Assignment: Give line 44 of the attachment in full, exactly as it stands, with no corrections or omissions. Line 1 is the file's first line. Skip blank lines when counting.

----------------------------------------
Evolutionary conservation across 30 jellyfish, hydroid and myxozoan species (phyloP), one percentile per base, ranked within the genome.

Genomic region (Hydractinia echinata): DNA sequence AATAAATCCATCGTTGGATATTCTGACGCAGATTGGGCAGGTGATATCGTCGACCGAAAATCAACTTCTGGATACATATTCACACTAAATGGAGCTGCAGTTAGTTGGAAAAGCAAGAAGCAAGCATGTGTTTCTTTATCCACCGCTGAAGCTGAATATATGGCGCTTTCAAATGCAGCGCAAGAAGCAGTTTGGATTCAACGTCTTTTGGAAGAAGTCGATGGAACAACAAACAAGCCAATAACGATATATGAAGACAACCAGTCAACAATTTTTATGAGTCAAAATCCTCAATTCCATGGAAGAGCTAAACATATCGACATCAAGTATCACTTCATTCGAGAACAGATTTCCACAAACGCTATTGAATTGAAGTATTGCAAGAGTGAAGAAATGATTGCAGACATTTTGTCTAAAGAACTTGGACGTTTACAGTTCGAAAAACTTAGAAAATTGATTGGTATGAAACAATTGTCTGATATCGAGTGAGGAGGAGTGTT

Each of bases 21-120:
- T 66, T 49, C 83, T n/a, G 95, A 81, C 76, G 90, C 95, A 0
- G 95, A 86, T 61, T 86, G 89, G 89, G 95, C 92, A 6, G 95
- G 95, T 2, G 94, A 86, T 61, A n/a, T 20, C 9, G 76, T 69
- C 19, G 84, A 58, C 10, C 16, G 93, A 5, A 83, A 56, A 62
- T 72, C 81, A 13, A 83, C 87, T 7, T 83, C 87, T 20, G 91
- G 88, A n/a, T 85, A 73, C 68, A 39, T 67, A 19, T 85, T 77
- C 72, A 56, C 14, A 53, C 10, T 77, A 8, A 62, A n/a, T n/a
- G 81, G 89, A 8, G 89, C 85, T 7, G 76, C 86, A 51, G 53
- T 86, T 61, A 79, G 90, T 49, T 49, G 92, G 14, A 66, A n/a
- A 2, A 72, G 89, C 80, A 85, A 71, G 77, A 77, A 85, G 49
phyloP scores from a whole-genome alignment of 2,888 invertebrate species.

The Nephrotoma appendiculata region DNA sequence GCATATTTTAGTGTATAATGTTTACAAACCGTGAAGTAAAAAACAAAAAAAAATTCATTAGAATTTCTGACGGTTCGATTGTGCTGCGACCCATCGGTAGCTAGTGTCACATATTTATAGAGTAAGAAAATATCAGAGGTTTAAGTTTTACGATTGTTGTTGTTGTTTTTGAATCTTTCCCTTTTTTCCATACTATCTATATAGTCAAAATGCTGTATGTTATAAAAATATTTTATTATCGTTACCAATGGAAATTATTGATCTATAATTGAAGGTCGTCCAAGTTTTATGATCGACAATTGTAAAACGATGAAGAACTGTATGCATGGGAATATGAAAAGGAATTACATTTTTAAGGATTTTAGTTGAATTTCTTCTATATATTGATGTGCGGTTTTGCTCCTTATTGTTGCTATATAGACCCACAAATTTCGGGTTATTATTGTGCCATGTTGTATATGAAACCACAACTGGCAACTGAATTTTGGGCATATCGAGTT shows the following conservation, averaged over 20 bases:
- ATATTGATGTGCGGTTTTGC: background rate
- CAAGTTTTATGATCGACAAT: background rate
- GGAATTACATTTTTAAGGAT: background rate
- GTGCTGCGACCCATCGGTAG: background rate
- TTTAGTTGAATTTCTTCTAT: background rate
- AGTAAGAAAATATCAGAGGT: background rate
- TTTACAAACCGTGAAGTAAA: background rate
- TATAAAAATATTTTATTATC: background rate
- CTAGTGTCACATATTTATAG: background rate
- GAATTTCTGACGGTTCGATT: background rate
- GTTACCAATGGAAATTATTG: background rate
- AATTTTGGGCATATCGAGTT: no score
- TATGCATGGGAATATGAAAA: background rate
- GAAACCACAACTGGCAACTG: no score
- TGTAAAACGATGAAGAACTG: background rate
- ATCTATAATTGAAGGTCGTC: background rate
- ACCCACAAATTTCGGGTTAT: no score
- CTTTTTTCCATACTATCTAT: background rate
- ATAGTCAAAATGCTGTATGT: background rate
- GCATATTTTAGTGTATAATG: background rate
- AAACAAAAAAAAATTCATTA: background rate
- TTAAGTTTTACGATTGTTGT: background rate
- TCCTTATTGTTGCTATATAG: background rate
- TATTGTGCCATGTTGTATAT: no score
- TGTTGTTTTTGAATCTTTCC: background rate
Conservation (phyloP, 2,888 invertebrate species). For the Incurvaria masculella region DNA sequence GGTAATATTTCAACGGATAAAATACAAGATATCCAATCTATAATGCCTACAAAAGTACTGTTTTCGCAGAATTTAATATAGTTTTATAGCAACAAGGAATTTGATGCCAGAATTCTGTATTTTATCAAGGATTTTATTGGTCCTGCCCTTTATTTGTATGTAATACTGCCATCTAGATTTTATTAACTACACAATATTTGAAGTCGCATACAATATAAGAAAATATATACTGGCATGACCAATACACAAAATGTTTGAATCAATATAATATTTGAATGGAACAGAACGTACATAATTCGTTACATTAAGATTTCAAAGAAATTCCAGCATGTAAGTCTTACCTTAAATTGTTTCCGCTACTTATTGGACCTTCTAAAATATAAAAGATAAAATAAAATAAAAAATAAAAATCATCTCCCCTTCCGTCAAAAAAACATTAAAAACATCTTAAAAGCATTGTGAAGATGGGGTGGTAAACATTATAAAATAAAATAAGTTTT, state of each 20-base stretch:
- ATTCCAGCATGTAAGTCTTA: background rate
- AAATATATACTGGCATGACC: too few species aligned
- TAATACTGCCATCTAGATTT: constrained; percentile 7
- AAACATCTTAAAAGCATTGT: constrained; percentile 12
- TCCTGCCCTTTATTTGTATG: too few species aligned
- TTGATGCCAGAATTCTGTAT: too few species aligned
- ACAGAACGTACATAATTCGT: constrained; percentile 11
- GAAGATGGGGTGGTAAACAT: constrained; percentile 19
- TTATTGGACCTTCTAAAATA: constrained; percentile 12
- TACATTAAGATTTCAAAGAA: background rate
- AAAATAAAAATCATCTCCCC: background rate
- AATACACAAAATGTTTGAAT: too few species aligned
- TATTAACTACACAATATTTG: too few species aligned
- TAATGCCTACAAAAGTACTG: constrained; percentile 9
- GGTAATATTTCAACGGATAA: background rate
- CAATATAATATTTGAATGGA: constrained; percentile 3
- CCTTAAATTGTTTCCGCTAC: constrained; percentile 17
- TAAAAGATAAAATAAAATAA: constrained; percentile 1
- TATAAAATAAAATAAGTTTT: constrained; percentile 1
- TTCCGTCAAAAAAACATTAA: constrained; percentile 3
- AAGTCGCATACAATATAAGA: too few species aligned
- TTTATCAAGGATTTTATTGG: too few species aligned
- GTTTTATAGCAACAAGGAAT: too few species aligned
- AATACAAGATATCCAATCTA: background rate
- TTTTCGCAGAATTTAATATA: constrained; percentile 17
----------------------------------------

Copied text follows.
- TAATACTGCCATCTAGATTT: constrained; percentile 7